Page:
When Irish voters were supposed to endorse the Treaty of Nice in 2001, they rejected it instead. After nine months of renegotiation with the European Union to secure recognition of Ireland’s traditional military neutrality, Dublin held a second referendum and Irish voters adopted the revised Nice treaty. Irish voters did the same thing in June 2008, when they rejected the Treaty of Lisbon by an equally narrow margin (again, Dublin set about renegotiating and held a successful referendum shortly thereafter).
When Irish voters, suffering under severe budget cuts and tax increases, may have had a gripe with last year’s European ‘fiscal compact’ (not a treaty, in the formal sense, because of the United Kingdom’s veto), they instead approved the fiscal compact by a wide margin in the June 2012 referendum.
In Sunday’s referendum, Ireland’s stubborn voters were expected to vote to abolish the Seanad Éireann (Irish senate), the upper house of the Oireachtas, Ireland’s parliament, on the promise of a future with fewer politicians instead of more.
Political leaders across all lines — the Irish left, the Irish center-right and even Irish nationalists — supported moving to a unicameral system to cut up to $20 million in annual costs and to eliminate a chamber that’s largely seen as unrepresentative, undemocratic and wasteful, while using the opportunity to register disgust with a political elite that remains unpopular in the wake of a sovereign debt crisis, the failure of Irish banks, and a humiliating European bailout that has imposed a new era of austerity in a country that, only a decade ago, was known as the ‘Celtic Tiger’ for its surging economy.
But perhaps the Irish electorate decided to register its contrarianism at the very notion of being perceived as anti-politician contrarians.
For whatever reason, not enough Irish voters elected to abolish the Seanad, and the October 4 referendum was defeated by a narrow margin of 51.7% voting ‘No,’ and just 48.3% voting ‘Yes.’
The result broke down on largely regional lines. Voters in Munster and Connacht in the west of the country largely voted to abolish the Irish senate, while the northern state of Ulster and the eastern state of Leinster (including all of the constituencies in Dublin) voted to retain the senate. In particular, Ulster voters worried that the elimination of the Irish senate would also eliminate the one forum where Northern Irish voices have been historically heard within the government of the Republic of Ireland.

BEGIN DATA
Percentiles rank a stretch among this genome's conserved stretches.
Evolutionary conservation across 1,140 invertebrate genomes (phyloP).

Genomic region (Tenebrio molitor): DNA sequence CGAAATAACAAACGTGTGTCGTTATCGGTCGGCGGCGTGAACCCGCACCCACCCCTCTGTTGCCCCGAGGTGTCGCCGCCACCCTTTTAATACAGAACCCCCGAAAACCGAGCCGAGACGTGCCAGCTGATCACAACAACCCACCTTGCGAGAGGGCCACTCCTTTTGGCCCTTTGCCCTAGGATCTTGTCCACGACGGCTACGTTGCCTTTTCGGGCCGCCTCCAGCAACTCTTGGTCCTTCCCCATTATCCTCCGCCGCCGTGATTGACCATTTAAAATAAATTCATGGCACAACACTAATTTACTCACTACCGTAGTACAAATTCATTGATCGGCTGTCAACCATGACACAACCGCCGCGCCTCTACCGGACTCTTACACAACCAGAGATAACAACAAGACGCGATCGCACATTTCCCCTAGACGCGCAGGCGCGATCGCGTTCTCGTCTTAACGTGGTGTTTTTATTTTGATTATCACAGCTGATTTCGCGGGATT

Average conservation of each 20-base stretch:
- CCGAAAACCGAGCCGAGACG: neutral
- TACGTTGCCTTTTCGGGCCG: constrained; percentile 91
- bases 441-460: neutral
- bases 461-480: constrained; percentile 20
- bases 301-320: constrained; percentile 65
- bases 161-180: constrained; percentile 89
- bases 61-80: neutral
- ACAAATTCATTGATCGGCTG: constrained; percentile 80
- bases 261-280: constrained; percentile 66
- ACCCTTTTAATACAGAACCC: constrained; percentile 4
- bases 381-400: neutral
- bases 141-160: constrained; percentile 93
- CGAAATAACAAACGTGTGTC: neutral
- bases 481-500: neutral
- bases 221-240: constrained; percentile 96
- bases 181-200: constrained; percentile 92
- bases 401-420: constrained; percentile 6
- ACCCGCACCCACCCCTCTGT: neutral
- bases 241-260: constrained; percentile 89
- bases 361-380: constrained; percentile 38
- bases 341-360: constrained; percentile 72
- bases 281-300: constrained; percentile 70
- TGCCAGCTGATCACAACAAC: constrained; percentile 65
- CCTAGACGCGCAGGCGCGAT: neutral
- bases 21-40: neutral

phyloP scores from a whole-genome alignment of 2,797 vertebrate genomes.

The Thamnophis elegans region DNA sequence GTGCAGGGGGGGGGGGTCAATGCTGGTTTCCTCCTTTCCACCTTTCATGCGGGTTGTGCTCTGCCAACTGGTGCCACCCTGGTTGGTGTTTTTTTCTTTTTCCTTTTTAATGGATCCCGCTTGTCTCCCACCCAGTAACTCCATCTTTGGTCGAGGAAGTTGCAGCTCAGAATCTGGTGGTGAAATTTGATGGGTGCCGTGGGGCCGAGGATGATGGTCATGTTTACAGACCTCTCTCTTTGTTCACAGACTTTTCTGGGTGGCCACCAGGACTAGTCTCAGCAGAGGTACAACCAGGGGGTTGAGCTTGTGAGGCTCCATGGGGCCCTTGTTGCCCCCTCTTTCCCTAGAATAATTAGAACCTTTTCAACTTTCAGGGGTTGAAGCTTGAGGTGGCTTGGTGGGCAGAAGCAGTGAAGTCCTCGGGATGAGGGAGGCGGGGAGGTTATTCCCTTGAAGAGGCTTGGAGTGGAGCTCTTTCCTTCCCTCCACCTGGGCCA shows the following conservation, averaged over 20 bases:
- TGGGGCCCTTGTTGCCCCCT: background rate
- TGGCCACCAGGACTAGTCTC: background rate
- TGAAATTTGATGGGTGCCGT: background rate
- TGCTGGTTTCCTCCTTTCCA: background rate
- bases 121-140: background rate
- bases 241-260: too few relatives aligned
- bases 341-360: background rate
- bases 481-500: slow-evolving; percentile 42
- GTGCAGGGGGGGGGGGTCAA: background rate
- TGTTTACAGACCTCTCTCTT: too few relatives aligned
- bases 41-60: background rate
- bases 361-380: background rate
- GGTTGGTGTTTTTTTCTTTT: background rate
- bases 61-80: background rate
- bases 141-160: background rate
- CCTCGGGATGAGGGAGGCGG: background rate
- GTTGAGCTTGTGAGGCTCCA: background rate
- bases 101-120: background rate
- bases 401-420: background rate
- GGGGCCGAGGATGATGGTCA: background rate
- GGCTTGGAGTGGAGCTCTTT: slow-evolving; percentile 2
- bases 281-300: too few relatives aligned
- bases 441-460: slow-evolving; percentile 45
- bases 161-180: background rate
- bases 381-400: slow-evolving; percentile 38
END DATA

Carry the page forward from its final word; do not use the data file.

The result left the Taoiseach (Ireland’s prime minster), Enda Kenny, with perhaps the biggest defeat since taking power in March 2011. Kenny campaigned on the promise of eliminating the Irish senate, and the referendum fulfills a promise to bring the issue to a direct referendum. But as Kenny said following the result: ‘Sometimes in politics you get a wallop.’
The defeat is another warning sign of the growing unpopularity of Kenny’s government — though voters blamed Fianna Fáil for the initial Irish banking crisis and its aftermath, they seem to be holding Fine Gael responsible for the austerity that’s followed since the 2011 elections.
A recent October 1 RTE poll showed that Kenny’s liberal center-right Fine Gael has plummeted to 26% support (after winning 36.1% in the last election), while its coalition partner, the progressive Labour Party wins just 6% support, the lowest level in decades (after winning 19.4% in 2011). Though the conservative center-right Fianna Fáil has regained some ground at 22% (up from 17.4% in 2011), the real winner is the Irish nationalist party Sinn Féin, which polled 23% support (up from 9.9% in 2011).
Among the supporters of abolishing the Irish senate were Fine Gael, Labour, Sinn Féin and Ireland’s Socialist Party. Politically speaking, the result was a victory for Ireland’s most successful post-independence party, the conservative center-right Fianna Fáil, which suffered a historical loss in the 2011 election. Fianna Fáil campaigned against eliminating the Irish senate in favor of reforming it, arguing that it served as a necessary watchdog against poor government. Kenny had received criticism prior to the vote for refusing to debate Fianna Fáil leader Micheál Martin, and those criticisms amplified in the aftermath of the referendum’s defeat.
It’s also a victory for many of Ireland’s longtime independent senators, some of whom are incredibly colorful and thoughtful figures, including David Norris (pictured above kissing a supporter), a scholar of James Joyce and Ireland’s first major openly gay presidential candidate.
Although Kenny ruled out making constitutional changes to reform the Irish senate during the campaign, he’s already indicating that he’ll explore reforming the Irish senate instead to make the body more efficient. The Irish senate can delay (but not veto) pending legislation, and while Kenny may not want to change the current Irish separation of powers, he’ll likely push for direct election of the upper house’s 60 senators, given the anachronistic system that’s currently in place. The Taoiseach himself appoints 11 senators, the university system appoints six, and five ‘vocational panels’ from various cultural and industry sectors appoint the remaining 43. That system has led to accusations that the Irish senate is a repository for party hacks, retired pols and failed candidates.
But moving to direct election of senators (or virtually any other major reform) is also a constitutional change, which would require a new referendum.